Not Falling Behind by Pat Conrad MD

bionic

There is just no way this is not funny: the Imperial College (of) London has developed a $13,300 prototype robotic rectum to help train medical students in doing proper rectal exams. “The prosthetic turns out to be much more than the sum of its parts. As a finger probes, robotic arms push back to recreate the, ahem, behavior of an actual rectum, and the bot tracks the finger’s position as well as force to provides constant feedback.”

Have performance anxiety? Too bad: “The whole thing is viewable via a 3D display so student and teacher can appreciate the ins and outs of the procedure together in a way that wasn’t possible before.”

Don’t tell me there aren’t other, equally relevant uses in today’s exciting new medicine. Won’t the hospital administrator want one for the office, to practice the best technique on the next doc he/she is gonna nail? Will the latest urology surgical reps start giving these to offices, with their corporate logo embossed on one cheek? Will insurance companies start trying to withhold payment for prostate ultrasounds if the examiner can’t prove he had stayed digitally current? Will the robot include realistic fluid responses? Could they invent one for the spouse to chew on in lieu of the doc working late, missing another dinner party? I know there are other uses I’m missing…help me out.

Douglas Farrago MD

Douglas Farrago MD is a full-time practicing family doc in Forest, Va. He started Forest Direct Primary Care where he takes no insurance and bills patients a monthly fee. He is board certified in the specialty of Family Practice. He is the inventor of a product called the Knee Saver which is currently in the Baseball Hall of Fame. The Knee Saver and its knock-offs are worn by many major league baseball catchers. He is also the inventor of the CryoHelmet used by athletes for head injuries as well as migraine sufferers. Dr. Farrago is the author of four books, two of which are the top two most popular DPC books. From 2001 – 2011, Dr. Farrago was the editor and creator of the Placebo Journal which ran for 10 full years. Described as the Mad Magazine for doctors, he and the Placebo Journal were featured in the Washington Post, US News and World Report, the AP, and the NY Times. Dr. Farrago is also the editor of the blog Authentic Medicine which was born out of concern about where the direction of healthcare is heading and the belief that the wrong people are in charge. This blog has been going daily for more than 15 years Article about Dr. Farrago in Doximity Email Dr. Farrago – [email protected]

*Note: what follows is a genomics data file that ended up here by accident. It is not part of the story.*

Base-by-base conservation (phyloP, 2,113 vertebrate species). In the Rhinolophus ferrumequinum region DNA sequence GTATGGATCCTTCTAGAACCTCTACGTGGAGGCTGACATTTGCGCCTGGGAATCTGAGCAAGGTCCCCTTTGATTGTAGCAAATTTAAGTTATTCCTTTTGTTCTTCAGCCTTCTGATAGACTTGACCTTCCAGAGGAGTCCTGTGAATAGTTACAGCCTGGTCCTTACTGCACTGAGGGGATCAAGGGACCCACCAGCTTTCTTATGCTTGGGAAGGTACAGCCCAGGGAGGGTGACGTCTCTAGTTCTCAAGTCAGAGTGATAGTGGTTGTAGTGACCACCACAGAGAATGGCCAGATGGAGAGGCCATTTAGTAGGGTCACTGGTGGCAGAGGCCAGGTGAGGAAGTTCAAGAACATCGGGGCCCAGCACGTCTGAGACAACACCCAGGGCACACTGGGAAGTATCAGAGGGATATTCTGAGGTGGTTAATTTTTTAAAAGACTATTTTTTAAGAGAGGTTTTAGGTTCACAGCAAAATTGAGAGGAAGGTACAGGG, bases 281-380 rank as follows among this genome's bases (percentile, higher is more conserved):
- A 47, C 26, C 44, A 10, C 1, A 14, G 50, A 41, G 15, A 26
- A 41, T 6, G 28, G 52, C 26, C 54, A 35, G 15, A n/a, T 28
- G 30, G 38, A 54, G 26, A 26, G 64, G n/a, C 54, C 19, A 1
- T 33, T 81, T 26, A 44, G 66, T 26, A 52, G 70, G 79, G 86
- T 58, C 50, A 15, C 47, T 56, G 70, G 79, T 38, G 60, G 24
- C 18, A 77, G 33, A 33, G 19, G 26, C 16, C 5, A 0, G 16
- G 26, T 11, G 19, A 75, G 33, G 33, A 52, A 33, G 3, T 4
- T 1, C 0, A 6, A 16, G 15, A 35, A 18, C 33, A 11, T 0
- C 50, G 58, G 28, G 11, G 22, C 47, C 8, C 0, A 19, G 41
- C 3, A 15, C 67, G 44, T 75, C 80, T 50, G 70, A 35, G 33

5 comments for “Not Falling Behind by Pat Conrad MD

  1. mamadoc
    July 20, 2016 at 10:42 pm

    Don’t know why they had to develop a robot. There’s lots of hospital administrators. And insurance executives. And AAFP/ABFM drones.

  2. arf
    July 19, 2016 at 6:14 pm

    Use two fingers.

    You want a second opinion.

  3. Steve O'
    July 16, 2016 at 9:23 am

    Look at the myth – anything but touching the patient. Students learn how to treat, not patients but virtual replicas of patients. Dozens upon dozens of people reviewed this idea, and said “what a great idea!” The emperor, in fact, has no clothes.
    Rectal exams should be done upon humans. They are done to answer a question. The PSA goes up, why? The patient’s urinary stream is slow, why? This is probably done to address the issue of why rectal exams are disappearing from the outpatient physical examination. When you have ten minutes free from the computer, sometimes the rectal exam is omitted.
    Thousands and thousands of dollars are spent separating the student from the patient. A night in the ER taking care of a patient with vomiting or melena or abdominal pain, you can do rectal exams that MEAN something.at the risk of getting actual human shit on your button-down shirt. Go figure.

  4. Minderbender
    July 16, 2016 at 7:16 am

    Aren’t there plentiful a$$holes available in the administrative suites in every hospital? Let the students and residents practice on them. Also, PAs, NPs, nurses, dietitians, X-ray techs, cafeteria workers. Let them all have a try.

    • drhockey
      July 16, 2016 at 9:32 am

      And, the administrators are all perfect …

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